Georgian Parliament’s Human Rights Committee Backs Bill Imposing Fine for ‘Insult of Religious Feelings’


February 2, 2016

Soso Jachvliani Soso Jachvliani

The parliamentary committee for human rights supported on February 2 a bill, which, if approved by the parliament, will make “the insult of religious feelings” an administrative offense.

According to the bill, which was proposed by ruling coalition lawmaker Soso Jachvliani, the offense should be made punishable with a fine of GEL 300 (about USD 120) and a repeated offense with a fine of GEL 600.

According to the same draft the “desecration” of religious buildings should be fined with GEL 500 and a repeated offense with GEL 1,000.

The originally proposed wording of the bill envisaged making “the public expression of hatred against religious organizations, clerics and religious believers, and/or publishing or screening of such material, which aims at insulting the religious feelings of believers" an administrative offense.

During discussions at the hearing of the parliamentary committee for human rights, which was not attended by opposition lawmakers, the wording was changed, leaving only the “insult of religious feelings” as an offense.

Chairman of the human rights committee, GD MP Eka Beselia, said that “a balance between freedom of expression and protection of religious feelings” should be upheld.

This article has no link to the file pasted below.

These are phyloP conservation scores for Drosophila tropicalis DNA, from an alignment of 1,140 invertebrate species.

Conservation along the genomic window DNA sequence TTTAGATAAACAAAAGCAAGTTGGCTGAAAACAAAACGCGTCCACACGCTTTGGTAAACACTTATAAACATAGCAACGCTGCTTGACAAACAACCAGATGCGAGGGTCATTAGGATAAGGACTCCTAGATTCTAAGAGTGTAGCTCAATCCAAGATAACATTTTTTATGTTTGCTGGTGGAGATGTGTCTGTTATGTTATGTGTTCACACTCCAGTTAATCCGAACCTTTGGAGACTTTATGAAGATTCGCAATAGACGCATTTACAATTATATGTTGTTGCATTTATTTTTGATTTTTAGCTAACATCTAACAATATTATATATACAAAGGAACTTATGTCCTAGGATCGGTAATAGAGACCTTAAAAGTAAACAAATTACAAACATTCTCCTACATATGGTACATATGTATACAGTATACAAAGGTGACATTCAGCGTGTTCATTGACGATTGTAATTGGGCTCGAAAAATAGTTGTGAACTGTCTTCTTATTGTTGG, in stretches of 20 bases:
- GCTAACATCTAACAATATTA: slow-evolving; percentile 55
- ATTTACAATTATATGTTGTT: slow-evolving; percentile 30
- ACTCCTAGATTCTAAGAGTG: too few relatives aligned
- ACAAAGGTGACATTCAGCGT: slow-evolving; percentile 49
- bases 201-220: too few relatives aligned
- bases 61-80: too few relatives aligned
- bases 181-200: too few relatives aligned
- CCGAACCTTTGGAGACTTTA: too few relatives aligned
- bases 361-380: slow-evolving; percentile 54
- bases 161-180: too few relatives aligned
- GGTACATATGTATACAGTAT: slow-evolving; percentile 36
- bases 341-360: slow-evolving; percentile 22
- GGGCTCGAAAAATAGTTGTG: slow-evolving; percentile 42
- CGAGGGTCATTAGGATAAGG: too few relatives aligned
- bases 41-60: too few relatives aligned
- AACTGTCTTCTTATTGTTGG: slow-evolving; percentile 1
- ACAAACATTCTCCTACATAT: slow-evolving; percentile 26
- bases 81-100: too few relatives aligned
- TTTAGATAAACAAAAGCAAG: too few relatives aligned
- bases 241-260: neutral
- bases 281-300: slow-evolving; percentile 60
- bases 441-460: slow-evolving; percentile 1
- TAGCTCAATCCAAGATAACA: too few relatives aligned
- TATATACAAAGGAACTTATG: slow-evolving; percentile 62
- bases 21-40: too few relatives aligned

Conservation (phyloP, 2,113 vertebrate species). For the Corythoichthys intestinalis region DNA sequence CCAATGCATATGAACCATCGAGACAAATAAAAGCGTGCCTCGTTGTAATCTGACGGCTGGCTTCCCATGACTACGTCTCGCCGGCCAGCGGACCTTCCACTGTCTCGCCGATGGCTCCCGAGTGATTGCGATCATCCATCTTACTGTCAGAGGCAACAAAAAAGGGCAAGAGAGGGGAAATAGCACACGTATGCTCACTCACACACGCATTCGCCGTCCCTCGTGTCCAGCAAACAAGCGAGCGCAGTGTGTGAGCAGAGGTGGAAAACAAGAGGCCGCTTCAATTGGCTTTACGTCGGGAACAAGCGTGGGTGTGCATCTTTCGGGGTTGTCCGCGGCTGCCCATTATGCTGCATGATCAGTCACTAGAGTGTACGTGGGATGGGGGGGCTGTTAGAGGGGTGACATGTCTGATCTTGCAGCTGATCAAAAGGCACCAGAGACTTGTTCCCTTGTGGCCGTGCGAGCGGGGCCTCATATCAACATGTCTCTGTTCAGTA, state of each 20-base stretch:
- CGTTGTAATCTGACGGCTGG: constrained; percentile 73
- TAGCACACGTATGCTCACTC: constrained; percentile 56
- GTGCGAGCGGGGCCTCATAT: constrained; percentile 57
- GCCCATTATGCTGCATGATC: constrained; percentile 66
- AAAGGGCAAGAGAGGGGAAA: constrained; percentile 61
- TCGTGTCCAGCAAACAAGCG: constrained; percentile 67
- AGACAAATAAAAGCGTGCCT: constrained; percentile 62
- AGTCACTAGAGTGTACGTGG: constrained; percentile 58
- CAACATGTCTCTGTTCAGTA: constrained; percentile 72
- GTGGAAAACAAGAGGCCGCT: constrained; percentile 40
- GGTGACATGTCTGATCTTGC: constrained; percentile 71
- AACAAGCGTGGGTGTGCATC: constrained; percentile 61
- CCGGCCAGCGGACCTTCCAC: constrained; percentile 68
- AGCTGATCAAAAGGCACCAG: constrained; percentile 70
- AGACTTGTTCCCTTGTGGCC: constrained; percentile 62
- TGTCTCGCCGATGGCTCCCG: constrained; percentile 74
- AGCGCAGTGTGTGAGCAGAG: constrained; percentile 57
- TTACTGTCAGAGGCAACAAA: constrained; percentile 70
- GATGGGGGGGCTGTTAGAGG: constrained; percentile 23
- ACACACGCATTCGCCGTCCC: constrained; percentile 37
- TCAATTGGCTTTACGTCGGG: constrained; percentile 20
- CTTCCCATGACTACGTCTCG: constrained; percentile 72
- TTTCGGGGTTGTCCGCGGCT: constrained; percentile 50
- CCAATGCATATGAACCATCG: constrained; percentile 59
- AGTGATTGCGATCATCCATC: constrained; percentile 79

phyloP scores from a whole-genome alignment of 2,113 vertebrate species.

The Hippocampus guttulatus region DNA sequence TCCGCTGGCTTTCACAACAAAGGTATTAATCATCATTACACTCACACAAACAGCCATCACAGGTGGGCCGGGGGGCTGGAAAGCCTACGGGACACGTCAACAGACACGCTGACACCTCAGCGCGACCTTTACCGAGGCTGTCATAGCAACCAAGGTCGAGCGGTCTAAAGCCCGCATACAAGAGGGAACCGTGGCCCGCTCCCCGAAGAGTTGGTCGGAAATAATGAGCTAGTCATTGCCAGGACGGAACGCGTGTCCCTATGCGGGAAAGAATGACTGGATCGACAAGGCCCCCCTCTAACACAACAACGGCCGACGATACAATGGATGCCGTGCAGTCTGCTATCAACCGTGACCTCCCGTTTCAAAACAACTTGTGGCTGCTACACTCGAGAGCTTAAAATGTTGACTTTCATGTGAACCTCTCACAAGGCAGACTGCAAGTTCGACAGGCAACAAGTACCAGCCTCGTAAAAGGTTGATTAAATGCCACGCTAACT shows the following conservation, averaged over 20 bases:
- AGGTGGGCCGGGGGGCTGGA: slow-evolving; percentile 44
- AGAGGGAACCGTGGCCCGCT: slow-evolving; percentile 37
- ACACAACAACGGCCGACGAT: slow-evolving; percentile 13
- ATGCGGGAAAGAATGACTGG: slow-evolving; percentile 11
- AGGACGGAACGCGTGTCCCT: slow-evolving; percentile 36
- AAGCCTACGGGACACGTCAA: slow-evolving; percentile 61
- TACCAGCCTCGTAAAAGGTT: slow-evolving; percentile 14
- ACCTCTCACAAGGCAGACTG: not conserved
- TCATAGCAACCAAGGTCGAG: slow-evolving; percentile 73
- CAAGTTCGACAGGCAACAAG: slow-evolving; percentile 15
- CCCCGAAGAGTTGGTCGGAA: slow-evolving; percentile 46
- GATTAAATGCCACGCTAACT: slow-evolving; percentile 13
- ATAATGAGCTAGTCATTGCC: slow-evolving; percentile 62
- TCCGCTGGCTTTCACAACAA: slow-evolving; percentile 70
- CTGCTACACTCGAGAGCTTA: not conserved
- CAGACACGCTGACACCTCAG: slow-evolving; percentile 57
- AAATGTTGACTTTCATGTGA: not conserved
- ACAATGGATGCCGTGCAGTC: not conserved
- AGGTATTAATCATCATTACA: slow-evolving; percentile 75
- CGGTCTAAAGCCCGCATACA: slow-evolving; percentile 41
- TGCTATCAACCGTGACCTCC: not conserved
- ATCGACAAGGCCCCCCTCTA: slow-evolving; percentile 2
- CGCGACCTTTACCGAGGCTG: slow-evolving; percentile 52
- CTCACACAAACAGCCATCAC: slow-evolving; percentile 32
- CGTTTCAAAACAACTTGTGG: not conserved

During the discussions some lawmakers cited, as GD MP Karlo Kopaliani put it, “massive attacks and insults” against the Georgian Orthodox Church as the reasoning for such legislation. The case of the nailing of a pig’s head to the front door of a Muslim school in Kobuleti in 2014 was also mentioned during the discussions.

“Our bill is very soft,” a sponsor of the bill, GD MP Jachvliani, said, adding that in some EU-member countries it is a criminal offense to insult religious feelings – an argument, which was often cited during the discussion, including by committee chair MP Beselia.

According to End Blasphemy Laws, an international coalition that campaigns to abolish blasphemy laws worldwide, “religious insult” remains an offence in 13 EU-member states (Cyprus, the Czech Republic, Denmark, Spain, Finland, Germany, Greece, Italy, Lithuania, the Netherlands, Poland, Portugal and Slovakia); these laws, however, are rarely applied.

In late 2013 the Georgian Interior Ministry proposed a draft law offering adding the “insult of religious feelings” clause to the code of administrative offenses, but at the time the proposal was dropped.

In January, 2015 the Georgian Orthodox Church called on the authorities to provide for the protection of the rights of believers against the “insult of religious feelings.”

Edited by


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